Posted on November 15 2014 by Gabriela Ocampo
Inverse condemnation is not a term often heard by the public at large, and is not even commonly discussed in legal circles because of its relative infrequency of occurrence. As a matter of fact, even in the arena of legal actions it can be said to be a niche practice, an area not engaged in by the majority of law firms.
One of the reasons for this is that by its very nature, any inverse condemnation case can be expected to be difficult to prosecute. The ‘inverse’ part of the phrase refers to the fact that the typical order of the two parties in such a case is reversed, i.e. the plaintiff is some kind of property owner and the defense is generally an agency of government, local or otherwise. By contrast, a direct condemnation case would be one in which the government sues the owner in order to take property.
What is inverse condemnation?
Paraphrasing the American Bar Association’s “Eminent Domain – a Handbook of Condemnation Law”, it is considered to be a proceeding undertaken by a property owner seeking just compensation under the Fifth Amendment for the taking of property by some body of government. One of the key words in this definition is ‘taking’ – it need not be a physical taking of the property by government, but can also mean the implementing of regulations which have the effect of reducing property value to a fraction of fair market value, thereby rendering it nearly useless to its owner.
This form of taking is known as ‘regulatory taking’, and it is by far the most disputed aspect of inverse condemnation, because the basis for it has never been clearly defined. In 1922, Justice Oliver W. Holmes Jr. decided in Pennsylvania Coal Company vs. Mahon that compensation was justified when the extent of a regulatory taking went too far in reducing the value of the property. The problem with that ruling is that the phrase ‘too far’ was not then and has never been since, precisely qualified.
Apart from physical taking and regulatory taking, there is a third situation in which a taking is considered to have occurred. That happens when a governmental body insists that as a precondition to issuance of a permit, an owner relinquish property to the government. Any other form of taking beside these three must be considered on an ad hoc basis by the courts, and their decision will be based upon the three factors identified in the 1978 ruling from Penn Central Transportation Company vs. New York City:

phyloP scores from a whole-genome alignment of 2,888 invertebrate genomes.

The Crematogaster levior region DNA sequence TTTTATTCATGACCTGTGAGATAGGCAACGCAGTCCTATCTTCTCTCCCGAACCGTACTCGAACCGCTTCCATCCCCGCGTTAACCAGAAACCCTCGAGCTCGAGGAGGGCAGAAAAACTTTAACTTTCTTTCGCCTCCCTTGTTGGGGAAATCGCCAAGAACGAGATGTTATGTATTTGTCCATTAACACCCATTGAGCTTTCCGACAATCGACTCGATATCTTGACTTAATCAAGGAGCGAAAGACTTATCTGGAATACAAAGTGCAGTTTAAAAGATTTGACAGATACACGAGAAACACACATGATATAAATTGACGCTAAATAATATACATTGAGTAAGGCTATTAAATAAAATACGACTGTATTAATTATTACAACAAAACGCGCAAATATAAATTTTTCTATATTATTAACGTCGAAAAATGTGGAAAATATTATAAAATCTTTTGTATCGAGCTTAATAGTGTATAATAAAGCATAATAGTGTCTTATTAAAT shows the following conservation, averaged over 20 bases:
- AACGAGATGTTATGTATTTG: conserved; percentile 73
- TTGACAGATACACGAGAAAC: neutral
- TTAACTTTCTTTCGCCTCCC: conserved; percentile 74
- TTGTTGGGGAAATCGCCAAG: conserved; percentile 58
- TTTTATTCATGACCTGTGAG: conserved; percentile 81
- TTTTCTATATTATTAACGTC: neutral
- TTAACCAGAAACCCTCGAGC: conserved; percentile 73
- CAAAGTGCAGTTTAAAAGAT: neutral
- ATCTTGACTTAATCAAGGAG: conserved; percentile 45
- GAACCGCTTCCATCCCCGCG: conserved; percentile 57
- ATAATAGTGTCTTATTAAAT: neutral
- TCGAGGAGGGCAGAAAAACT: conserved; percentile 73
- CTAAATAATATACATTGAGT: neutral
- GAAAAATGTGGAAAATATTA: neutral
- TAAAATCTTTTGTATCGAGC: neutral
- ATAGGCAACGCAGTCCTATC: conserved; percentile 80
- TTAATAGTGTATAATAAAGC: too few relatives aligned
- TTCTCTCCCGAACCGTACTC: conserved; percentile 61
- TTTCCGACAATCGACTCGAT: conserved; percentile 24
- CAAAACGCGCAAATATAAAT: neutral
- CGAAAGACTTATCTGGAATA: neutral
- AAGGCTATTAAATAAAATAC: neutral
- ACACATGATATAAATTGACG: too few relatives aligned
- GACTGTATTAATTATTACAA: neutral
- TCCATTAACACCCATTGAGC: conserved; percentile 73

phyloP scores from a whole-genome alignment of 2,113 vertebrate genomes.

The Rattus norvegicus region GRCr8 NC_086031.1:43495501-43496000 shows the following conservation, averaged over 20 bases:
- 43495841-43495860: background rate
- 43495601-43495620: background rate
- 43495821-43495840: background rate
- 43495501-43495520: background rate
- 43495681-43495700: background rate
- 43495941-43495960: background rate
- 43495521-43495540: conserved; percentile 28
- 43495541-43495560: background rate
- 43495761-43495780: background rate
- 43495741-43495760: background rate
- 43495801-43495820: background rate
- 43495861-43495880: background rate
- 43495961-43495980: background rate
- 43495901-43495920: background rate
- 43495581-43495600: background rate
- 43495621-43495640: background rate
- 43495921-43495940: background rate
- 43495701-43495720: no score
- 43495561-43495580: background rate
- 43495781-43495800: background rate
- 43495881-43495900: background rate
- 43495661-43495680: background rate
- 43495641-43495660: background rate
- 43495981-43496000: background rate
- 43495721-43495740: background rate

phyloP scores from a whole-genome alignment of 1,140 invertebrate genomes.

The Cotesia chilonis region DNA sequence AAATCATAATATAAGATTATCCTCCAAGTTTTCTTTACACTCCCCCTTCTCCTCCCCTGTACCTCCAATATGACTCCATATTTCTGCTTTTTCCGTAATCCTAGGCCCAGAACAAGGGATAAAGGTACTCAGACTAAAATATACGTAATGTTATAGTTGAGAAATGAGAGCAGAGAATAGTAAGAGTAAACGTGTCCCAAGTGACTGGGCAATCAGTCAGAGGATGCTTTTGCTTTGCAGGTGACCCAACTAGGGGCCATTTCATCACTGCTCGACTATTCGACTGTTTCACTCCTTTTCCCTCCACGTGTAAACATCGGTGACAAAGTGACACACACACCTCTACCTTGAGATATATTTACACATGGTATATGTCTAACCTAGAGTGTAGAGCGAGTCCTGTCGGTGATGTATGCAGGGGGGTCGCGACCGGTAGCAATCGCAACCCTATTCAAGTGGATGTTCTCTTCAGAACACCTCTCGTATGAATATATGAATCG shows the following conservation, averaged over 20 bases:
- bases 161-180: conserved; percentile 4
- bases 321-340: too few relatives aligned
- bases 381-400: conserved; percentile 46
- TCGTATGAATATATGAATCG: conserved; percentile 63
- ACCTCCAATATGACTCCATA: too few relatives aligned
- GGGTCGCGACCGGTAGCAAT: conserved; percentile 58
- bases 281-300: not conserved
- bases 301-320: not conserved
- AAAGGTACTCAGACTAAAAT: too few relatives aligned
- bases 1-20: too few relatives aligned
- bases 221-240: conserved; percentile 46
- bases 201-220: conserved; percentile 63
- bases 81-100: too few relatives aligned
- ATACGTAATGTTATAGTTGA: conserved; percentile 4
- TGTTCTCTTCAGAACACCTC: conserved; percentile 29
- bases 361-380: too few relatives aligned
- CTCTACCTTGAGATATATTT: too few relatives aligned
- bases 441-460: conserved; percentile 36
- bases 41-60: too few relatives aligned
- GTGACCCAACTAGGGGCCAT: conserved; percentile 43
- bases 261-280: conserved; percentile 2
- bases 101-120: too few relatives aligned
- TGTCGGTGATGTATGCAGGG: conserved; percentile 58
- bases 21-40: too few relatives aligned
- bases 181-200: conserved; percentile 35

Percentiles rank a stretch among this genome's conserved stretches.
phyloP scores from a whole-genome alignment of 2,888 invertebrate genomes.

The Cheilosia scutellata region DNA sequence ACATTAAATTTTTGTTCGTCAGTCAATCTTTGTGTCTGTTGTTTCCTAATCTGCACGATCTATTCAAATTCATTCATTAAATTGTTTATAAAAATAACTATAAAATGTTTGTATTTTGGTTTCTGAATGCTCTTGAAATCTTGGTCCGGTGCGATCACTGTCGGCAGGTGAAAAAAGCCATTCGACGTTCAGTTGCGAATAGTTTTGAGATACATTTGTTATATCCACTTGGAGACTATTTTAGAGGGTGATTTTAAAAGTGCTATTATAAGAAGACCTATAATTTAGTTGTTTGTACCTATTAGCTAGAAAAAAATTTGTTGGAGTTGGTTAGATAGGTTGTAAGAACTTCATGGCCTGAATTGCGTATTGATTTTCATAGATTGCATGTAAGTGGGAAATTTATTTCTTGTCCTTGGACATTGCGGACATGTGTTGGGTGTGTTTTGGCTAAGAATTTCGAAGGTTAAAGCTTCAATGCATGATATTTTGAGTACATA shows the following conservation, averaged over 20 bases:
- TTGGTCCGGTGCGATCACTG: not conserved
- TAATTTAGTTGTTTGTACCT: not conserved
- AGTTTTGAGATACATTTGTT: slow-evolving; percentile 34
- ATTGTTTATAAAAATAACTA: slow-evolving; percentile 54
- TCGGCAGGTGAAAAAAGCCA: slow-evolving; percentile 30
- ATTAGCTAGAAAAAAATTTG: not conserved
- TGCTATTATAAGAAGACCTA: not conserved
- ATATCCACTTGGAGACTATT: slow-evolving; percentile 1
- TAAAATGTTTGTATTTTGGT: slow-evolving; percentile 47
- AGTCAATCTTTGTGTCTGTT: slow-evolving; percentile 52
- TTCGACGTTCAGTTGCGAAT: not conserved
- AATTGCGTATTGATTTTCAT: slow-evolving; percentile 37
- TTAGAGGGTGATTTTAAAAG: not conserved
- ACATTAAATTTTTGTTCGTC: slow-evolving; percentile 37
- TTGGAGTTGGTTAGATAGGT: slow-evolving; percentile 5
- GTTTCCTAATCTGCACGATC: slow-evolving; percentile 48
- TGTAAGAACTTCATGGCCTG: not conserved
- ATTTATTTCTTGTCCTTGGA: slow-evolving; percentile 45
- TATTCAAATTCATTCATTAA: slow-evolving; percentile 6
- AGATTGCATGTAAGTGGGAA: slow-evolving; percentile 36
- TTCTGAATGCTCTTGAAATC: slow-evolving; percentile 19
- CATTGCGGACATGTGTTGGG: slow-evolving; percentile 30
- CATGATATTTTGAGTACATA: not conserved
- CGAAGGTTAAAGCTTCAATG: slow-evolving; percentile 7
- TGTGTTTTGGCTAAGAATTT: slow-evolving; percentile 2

- the nature of the regulation implemented by government
- the impact in economic terms on the property in question
- the degree to which regulation affects an owner’s reasonable economic expectations
Here again however, it is not really possible to anticipate a court ruling on these three factors, because such vagueness exists about the weight that should be assigned to each of them. It should also be remembered that the property referred to in eminent domain or condemnation law need not be actual land, it can be intellectual property or personal property as well, although the same interpretations for governmental taking would apply.
Sorting it all out
The difficulty in preparing a case involving inverse condemnation is largely due to the vagaries of interpretation by the courts, and it’s another reason that many law firms avoid such cases. One law firm that has a wealth of experience in this area of practice, and always represents the property owner, is the California-based firm, Century Law Group. If you need help with inverse condemnation, this is the firm to call.